Acoustic guitar and harp begin the album, the two instruments heard against the sound of gentle lapping waves. But the drums, bass and electric guitar soon crash in on a humorous satire on the Americanisation of England. There is more space and a richer texture to the sound than before; a more captivating, less aggressive rock style. Across the record, Bradfield strums molten, melodious chords but also strips back to let acoustic passages reveal other colours; his voice no longer excoriating but rising and falling against the changing shades of the songs. Sean Moore’s tight unshowy drumming as ever belies complexities, with elements of Brazilian rhythm on ‘Kevin Carter’ while the frantic middle eight of ‘Australia’ perfectly captures the restless urge to escape, propelling the listener forward to new Antipodean horizons.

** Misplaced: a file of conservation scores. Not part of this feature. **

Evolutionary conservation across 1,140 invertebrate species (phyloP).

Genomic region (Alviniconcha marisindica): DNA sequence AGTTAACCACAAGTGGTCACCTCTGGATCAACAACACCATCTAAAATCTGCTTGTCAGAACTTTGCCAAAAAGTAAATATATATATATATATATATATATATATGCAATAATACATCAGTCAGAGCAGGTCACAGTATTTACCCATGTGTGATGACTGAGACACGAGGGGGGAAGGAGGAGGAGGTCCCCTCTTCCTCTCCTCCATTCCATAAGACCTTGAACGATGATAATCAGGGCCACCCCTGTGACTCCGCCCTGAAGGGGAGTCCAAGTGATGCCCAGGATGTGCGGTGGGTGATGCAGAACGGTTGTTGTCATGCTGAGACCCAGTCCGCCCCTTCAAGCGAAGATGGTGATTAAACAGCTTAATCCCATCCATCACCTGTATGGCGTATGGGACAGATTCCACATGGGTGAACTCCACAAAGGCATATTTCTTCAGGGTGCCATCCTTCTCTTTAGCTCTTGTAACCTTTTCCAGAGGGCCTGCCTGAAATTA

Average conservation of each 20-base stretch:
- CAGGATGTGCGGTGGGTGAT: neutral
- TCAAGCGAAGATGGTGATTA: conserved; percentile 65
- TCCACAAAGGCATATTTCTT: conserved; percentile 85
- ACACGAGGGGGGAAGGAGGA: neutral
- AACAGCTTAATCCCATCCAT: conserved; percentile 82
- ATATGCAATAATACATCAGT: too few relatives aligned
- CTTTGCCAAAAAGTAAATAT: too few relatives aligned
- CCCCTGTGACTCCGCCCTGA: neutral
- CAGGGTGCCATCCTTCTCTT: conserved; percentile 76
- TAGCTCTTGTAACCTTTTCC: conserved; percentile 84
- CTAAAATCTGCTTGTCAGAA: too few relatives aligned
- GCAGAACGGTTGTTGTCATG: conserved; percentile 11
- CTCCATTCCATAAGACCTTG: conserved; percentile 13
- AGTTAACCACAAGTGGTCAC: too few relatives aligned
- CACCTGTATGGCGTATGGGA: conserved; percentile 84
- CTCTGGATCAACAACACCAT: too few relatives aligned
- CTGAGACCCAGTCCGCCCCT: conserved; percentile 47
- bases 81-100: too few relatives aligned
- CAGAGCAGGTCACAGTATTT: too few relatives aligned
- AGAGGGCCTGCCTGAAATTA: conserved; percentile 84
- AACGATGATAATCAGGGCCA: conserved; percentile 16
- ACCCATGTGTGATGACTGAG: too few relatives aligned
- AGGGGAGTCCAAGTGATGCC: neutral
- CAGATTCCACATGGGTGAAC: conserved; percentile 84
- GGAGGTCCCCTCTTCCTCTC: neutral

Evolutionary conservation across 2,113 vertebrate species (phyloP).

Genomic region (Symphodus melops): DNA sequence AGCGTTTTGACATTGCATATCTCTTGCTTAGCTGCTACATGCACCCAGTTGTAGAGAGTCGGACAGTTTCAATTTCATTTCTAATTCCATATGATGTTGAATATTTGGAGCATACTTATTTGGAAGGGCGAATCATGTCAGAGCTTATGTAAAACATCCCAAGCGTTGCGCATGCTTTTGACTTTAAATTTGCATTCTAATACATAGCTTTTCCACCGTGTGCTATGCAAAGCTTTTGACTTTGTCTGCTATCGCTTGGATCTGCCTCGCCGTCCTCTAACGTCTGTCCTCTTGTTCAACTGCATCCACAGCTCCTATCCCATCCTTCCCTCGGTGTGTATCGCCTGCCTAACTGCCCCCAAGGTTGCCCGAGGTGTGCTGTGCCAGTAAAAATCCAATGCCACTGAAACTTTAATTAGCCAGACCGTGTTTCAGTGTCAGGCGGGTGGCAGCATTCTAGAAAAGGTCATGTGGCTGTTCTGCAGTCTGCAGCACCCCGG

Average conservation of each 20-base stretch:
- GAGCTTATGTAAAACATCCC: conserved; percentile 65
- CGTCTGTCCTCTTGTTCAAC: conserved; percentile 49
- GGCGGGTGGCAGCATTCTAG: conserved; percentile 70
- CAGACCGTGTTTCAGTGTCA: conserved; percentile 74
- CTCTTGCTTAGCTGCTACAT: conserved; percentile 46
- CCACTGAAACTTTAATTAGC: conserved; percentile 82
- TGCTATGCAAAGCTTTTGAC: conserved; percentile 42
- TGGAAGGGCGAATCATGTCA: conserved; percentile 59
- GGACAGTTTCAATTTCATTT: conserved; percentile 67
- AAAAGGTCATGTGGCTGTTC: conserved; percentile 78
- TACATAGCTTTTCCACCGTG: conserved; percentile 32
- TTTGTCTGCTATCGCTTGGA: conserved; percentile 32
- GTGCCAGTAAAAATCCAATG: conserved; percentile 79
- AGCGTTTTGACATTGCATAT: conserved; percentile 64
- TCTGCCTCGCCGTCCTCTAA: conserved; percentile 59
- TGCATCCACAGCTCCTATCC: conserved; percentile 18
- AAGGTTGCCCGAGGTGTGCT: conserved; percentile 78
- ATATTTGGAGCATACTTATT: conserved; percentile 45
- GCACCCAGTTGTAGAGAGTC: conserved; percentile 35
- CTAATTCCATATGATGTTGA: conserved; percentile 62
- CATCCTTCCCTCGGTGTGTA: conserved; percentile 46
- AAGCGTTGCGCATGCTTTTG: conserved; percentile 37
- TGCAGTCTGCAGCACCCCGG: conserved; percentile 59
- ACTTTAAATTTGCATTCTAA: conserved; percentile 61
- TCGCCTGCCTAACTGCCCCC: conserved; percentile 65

Though Wire and Edwards’s words were, for the first time, given a widescreen, technicolour musical presentation on many of the tracks, the little-heard ‘Removables’ is closer to MTV Unplugged Nirvana, whose ‘Pennyroyal Tea’ the band played live during the last months with Edwards. And in one of Edwards’s final, haunting contributions, ‘Small Black Flowers That Grow In The Sky’, plucked and sweeping harp melodies are used to counterpoint sung descriptions of caged animals on show, torn from their natural surroundings. “All I want to do is live, no matter how miserable it is,” cries Bradfield on ‘Enola/Alone’.

- - -

- - -

Any triumphalism conveyed by ‘A Design For Life’ was everywhere underwritten with the same deep melancholy that the band had expressed on one of their earliest singles, “Adrift in cheap dreams don’t stop the rain, numbed out in piss towns, just wanna dig their graves.” Lyrically the Manics still stood out for the idiosyncrasy of their inspirations, their pessimism and the almost paradoxical longing for escape and solitude that runs through such crowpulling tunes. Edwards’s contributions provide stark, imagistic contrasts to those of Wire, but both foreground this idea of escape. Escape from the present, escape from here, “Escape from our history”.